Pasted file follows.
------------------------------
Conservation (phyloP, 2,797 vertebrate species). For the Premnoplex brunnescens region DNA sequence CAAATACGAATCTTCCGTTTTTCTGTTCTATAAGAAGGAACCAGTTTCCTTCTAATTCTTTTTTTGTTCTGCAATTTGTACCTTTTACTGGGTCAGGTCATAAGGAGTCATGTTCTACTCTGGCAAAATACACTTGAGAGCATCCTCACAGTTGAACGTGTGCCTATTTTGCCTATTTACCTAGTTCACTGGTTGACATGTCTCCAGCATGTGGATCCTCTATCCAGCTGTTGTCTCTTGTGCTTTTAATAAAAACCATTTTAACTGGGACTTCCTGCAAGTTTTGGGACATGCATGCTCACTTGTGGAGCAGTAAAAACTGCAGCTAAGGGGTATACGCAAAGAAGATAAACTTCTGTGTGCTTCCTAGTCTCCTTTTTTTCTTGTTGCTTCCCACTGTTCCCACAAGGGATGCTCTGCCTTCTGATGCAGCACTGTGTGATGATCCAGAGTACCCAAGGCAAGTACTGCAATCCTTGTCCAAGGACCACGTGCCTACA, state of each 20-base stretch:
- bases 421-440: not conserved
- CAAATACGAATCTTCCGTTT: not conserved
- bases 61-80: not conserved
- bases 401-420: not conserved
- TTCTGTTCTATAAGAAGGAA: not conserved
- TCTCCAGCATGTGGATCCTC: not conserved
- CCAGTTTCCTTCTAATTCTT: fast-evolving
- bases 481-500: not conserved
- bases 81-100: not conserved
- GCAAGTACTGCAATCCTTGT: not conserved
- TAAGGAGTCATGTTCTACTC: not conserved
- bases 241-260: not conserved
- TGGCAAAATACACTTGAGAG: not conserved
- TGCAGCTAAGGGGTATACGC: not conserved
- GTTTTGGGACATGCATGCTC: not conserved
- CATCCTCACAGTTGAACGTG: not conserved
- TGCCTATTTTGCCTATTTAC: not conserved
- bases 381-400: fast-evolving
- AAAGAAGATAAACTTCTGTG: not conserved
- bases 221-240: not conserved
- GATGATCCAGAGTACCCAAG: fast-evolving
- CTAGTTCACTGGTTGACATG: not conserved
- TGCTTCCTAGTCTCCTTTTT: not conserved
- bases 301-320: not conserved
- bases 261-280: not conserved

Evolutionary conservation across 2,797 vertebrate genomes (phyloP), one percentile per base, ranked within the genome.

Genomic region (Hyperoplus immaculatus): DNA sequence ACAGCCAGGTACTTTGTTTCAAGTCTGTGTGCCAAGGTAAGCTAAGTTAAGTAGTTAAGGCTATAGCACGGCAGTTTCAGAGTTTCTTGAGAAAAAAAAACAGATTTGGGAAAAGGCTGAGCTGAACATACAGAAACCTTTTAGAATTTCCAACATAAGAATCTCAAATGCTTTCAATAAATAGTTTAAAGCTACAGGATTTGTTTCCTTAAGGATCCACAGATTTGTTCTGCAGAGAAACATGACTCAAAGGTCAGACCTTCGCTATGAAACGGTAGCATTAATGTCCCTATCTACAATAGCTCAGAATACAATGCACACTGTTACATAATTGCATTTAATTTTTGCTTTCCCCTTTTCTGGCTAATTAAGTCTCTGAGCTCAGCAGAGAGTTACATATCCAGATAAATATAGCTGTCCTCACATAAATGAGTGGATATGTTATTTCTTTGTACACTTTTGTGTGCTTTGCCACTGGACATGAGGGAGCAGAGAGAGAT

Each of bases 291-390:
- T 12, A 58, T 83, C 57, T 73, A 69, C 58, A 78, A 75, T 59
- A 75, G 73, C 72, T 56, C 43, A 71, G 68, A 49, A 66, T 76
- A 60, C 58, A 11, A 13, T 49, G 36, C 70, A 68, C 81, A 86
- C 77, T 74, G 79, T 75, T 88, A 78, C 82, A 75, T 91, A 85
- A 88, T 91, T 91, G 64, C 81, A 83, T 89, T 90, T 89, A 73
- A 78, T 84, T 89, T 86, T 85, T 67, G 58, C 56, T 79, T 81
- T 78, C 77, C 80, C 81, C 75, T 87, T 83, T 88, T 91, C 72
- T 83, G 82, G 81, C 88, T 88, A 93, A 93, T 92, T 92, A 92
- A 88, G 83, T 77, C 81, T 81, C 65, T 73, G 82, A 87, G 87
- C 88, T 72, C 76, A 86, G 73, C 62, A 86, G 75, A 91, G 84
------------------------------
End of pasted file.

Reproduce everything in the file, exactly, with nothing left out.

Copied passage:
Conservation (phyloP, 2,797 vertebrate species). For the Premnoplex brunnescens region DNA sequence CAAATACGAATCTTCCGTTTTTCTGTTCTATAAGAAGGAACCAGTTTCCTTCTAATTCTTTTTTTGTTCTGCAATTTGTACCTTTTACTGGGTCAGGTCATAAGGAGTCATGTTCTACTCTGGCAAAATACACTTGAGAGCATCCTCACAGTTGAACGTGTGCCTATTTTGCCTATTTACCTAGTTCACTGGTTGACATGTCTCCAGCATGTGGATCCTCTATCCAGCTGTTGTCTCTTGTGCTTTTAATAAAAACCATTTTAACTGGGACTTCCTGCAAGTTTTGGGACATGCATGCTCACTTGTGGAGCAGTAAAAACTGCAGCTAAGGGGTATACGCAAAGAAGATAAACTTCTGTGTGCTTCCTAGTCTCCTTTTTTTCTTGTTGCTTCCCACTGTTCCCACAAGGGATGCTCTGCCTTCTGATGCAGCACTGTGTGATGATCCAGAGTACCCAAGGCAAGTACTGCAATCCTTGTCCAAGGACCACGTGCCTACA, state of each 20-base stretch:
- bases 421-440: not conserved
- CAAATACGAATCTTCCGTTT: not conserved
- bases 61-80: not conserved
- bases 401-420: not conserved
- TTCTGTTCTATAAGAAGGAA: not conserved
- TCTCCAGCATGTGGATCCTC: not conserved
- CCAGTTTCCTTCTAATTCTT: fast-evolving
- bases 481-500: not conserved
- bases 81-100: not conserved
- GCAAGTACTGCAATCCTTGT: not conserved
- TAAGGAGTCATGTTCTACTC: not conserved
- bases 241-260: not conserved
- TGGCAAAATACACTTGAGAG: not conserved
- TGCAGCTAAGGGGTATACGC: not conserved
- GTTTTGGGACATGCATGCTC: not conserved
- CATCCTCACAGTTGAACGTG: not conserved
- TGCCTATTTTGCCTATTTAC: not conserved
- bases 381-400: fast-evolving
- AAAGAAGATAAACTTCTGTG: not conserved
- bases 221-240: not conserved
- GATGATCCAGAGTACCCAAG: fast-evolving
- CTAGTTCACTGGTTGACATG: not conserved
- TGCTTCCTAGTCTCCTTTTT: not conserved
- bases 301-320: not conserved
- bases 261-280: not conserved

Evolutionary conservation across 2,797 vertebrate genomes (phyloP), one percentile per base, ranked within the genome.

Genomic region (Hyperoplus immaculatus): DNA sequence ACAGCCAGGTACTTTGTTTCAAGTCTGTGTGCCAAGGTAAGCTAAGTTAAGTAGTTAAGGCTATAGCACGGCAGTTTCAGAGTTTCTTGAGAAAAAAAAACAGATTTGGGAAAAGGCTGAGCTGAACATACAGAAACCTTTTAGAATTTCCAACATAAGAATCTCAAATGCTTTCAATAAATAGTTTAAAGCTACAGGATTTGTTTCCTTAAGGATCCACAGATTTGTTCTGCAGAGAAACATGACTCAAAGGTCAGACCTTCGCTATGAAACGGTAGCATTAATGTCCCTATCTACAATAGCTCAGAATACAATGCACACTGTTACATAATTGCATTTAATTTTTGCTTTCCCCTTTTCTGGCTAATTAAGTCTCTGAGCTCAGCAGAGAGTTACATATCCAGATAAATATAGCTGTCCTCACATAAATGAGTGGATATGTTATTTCTTTGTACACTTTTGTGTGCTTTGCCACTGGACATGAGGGAGCAGAGAGAGAT

Each of bases 291-390:
- T 12, A 58, T 83, C 57, T 73, A 69, C 58, A 78, A 75, T 59
- A 75, G 73, C 72, T 56, C 43, A 71, G 68, A 49, A 66, T 76
- A 60, C 58, A 11, A 13, T 49, G 36, C 70, A 68, C 81, A 86
- C 77, T 74, G 79, T 75, T 88, A 78, C 82, A 75, T 91, A 85
- A 88, T 91, T 91, G 64, C 81, A 83, T 89, T 90, T 89, A 73
- A 78, T 84, T 89, T 86, T 85, T 67, G 58, C 56, T 79, T 81
- T 78, C 77, C 80, C 81, C 75, T 87, T 83, T 88, T 91, C 72
- T 83, G 82, G 81, C 88, T 88, A 93, A 93, T 92, T 92, A 92
- A 88, G 83, T 77, C 81, T 81, C 65, T 73, G 82, A 87, G 87
- C 88, T 72, C 76, A 86, G 73, C 62, A 86, G 75, A 91, G 84